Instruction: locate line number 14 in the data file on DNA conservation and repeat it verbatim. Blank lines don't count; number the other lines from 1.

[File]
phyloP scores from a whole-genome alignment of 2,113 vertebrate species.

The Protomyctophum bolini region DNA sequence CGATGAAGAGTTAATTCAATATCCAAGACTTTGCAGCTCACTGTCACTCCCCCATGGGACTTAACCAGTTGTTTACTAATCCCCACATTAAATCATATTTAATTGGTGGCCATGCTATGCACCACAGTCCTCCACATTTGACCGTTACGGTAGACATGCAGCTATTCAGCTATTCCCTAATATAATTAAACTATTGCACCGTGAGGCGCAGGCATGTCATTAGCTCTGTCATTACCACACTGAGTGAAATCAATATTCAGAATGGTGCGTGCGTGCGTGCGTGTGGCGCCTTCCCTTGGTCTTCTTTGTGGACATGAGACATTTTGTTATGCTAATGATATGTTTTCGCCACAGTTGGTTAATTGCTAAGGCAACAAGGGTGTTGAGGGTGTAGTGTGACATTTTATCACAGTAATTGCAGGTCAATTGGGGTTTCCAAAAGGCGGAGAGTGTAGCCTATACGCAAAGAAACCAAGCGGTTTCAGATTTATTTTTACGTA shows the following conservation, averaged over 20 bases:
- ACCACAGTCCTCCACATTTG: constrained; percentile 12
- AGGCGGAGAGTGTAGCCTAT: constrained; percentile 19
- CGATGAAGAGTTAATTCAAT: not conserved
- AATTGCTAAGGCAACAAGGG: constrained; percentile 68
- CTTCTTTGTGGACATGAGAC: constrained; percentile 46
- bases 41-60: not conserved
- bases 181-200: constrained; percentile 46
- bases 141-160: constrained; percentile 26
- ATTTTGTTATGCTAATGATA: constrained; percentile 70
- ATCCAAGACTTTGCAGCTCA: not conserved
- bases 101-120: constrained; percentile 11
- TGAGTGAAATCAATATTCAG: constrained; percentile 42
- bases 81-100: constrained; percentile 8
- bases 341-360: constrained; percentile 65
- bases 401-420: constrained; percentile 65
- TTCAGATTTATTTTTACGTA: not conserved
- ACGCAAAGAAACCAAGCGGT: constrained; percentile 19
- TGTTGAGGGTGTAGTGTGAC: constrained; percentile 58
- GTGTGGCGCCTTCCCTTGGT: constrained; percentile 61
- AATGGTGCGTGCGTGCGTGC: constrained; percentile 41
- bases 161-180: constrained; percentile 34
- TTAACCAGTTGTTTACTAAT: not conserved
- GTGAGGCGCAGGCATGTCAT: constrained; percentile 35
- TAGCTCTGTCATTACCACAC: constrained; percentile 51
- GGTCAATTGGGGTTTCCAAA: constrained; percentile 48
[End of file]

- TGAGTGAAATCAATATTCAG: constrained; percentile 42